I think I'm going to try the envelope system this year as well. I know charging groceries, even using the debit card I buy more than I would if I only had so much cash in my pocket.
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#9 of 110 Old 01-05-2006, 05:04 PM
 
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I did NOT know you could freeze cheese! What other stuff can you freeze well? I'm intrigued. I think I've been underestimating the value of my trusty ole' freezer.



Meg

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#10 of 110 Old 01-06-2006, 10:02 AM
 
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ohh, I am SO up for this! We use the envelope system and I have our grocery expense currently at $500/ month. This is for dh, ds, me, a dog and 2 cats This also includes any health/ personal items (vitamins, soap, toothpaste, toothbrush, dipaers : , etc). I cut this from 600 about a month ago and am doing well so far. But as I am not working now outside the home, I would REALLY like to cut this down to about 450/ month. Is it possible?????

I am going to check out Costco this weekend and start buying in bulk (hopefully). I will only buy organic milk/ eggs as well. This kills our budget so I hope Costco will help in this area. I really try to limit our paper towel consumption, but still find them indispensible for things like cat puke. But am considering just going to rags made from old tee-shirts.

I am intrigued by the freezing your freezer idea - this sounds really useful for the post partum ahead

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#11 of 110 Old 01-06-2006, 10:39 AM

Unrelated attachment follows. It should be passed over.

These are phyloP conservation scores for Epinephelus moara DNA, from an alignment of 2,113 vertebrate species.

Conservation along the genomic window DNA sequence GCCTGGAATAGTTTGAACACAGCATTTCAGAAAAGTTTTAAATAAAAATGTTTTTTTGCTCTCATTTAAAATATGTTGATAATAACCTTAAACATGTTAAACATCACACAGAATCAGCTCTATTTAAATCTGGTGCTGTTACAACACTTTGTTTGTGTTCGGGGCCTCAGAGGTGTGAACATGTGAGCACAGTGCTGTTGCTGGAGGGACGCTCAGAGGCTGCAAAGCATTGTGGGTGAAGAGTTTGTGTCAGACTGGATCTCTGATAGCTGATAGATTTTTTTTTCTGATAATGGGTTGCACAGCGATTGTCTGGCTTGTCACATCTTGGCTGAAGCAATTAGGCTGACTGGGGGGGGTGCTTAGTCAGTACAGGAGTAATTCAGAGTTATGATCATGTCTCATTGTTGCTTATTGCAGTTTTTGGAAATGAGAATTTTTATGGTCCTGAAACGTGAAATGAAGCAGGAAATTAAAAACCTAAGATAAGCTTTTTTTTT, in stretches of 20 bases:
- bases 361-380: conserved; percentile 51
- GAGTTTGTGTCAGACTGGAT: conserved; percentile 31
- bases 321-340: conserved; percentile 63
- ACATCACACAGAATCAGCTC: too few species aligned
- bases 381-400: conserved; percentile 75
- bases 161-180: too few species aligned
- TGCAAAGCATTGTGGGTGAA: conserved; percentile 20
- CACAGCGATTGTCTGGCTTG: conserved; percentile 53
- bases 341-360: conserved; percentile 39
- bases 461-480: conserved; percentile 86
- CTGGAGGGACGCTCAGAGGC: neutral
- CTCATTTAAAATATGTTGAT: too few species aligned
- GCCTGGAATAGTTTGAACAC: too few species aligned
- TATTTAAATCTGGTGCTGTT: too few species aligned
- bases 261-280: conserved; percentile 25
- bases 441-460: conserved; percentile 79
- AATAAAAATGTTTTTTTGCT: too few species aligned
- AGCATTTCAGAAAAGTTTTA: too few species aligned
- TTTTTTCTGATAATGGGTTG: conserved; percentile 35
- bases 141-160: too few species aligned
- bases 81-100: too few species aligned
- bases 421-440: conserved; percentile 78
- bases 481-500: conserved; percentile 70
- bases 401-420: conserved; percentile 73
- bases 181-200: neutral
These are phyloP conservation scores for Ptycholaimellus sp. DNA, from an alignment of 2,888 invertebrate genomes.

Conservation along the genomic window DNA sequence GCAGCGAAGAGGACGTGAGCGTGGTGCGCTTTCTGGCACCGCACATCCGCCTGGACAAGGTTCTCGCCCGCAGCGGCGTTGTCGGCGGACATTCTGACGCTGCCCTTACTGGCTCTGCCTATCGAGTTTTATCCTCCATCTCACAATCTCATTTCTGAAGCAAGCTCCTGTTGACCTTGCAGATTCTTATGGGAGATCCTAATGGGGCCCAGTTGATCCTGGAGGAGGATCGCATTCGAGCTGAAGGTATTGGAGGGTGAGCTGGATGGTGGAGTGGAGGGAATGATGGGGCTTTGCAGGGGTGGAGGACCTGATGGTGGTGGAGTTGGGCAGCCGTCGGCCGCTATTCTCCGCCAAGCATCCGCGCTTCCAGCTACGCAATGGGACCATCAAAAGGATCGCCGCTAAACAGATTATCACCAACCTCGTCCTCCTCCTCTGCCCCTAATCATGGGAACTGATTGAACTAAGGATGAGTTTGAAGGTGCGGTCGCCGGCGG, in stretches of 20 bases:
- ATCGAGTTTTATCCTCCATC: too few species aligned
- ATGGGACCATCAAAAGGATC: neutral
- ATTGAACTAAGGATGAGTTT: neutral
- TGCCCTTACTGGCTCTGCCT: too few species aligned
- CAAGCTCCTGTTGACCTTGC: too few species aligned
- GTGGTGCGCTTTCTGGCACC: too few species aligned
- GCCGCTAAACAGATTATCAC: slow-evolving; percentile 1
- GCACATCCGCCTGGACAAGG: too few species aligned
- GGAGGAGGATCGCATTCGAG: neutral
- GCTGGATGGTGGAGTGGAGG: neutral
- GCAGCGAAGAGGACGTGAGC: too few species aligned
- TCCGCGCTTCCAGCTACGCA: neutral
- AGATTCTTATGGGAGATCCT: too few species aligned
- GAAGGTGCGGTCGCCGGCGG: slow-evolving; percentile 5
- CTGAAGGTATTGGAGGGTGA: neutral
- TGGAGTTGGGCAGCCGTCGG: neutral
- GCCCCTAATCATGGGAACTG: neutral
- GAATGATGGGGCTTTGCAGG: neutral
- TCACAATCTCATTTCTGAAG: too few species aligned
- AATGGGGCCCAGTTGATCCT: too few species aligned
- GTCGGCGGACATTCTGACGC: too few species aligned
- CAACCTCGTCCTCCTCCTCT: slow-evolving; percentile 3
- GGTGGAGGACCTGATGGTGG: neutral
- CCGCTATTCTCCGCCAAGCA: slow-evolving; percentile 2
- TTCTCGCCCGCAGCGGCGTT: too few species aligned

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For those with kids, what do you do for snacks. I know that part of grocery bill is from trying different things whether is something i need to make from scratch or whatever.
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#12 of 110 Old 01-06-2006, 11:53 AM - Thread Starter
 
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The only thing about costco- watch you money they are full of inpulse buys and thats where they make their money.

Feeding the freezer has helped us a lot this past year. Esp cut down on take out. When you are making something like lasagna, cassorole, meatballs etc. Double batch and freeze the rest. So on that day when the last thing you can think of doing is cooking dinner or any meal- take it out of the freezer and save $15-$20 from taking out.

I really think the envelope system might work here too. We are also going to track cash spending as well so we can track groceries and what we spent. Then when the cash comes up in quicken, I can change it to whatever it is.

"The true joy of life is the trip. The station is only a dream. It constantly out distances us."
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#13 of 110 Old 01-06-2006, 01:49 PM
 
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I've been shopping with cash only for a little over a year, and it does help. Dh does the bills/budgeting, and we worked out how much I would need for grocery/personal items and gas, and that is what I take in cash each week when I deposit his check.

The envelope system works REALLY well, I used to budget for gas, hair cuts (just me, I cut the boys and dh's at home), grocery, and a little slush. I have to get back to that, a few things changed and I got out of the habit.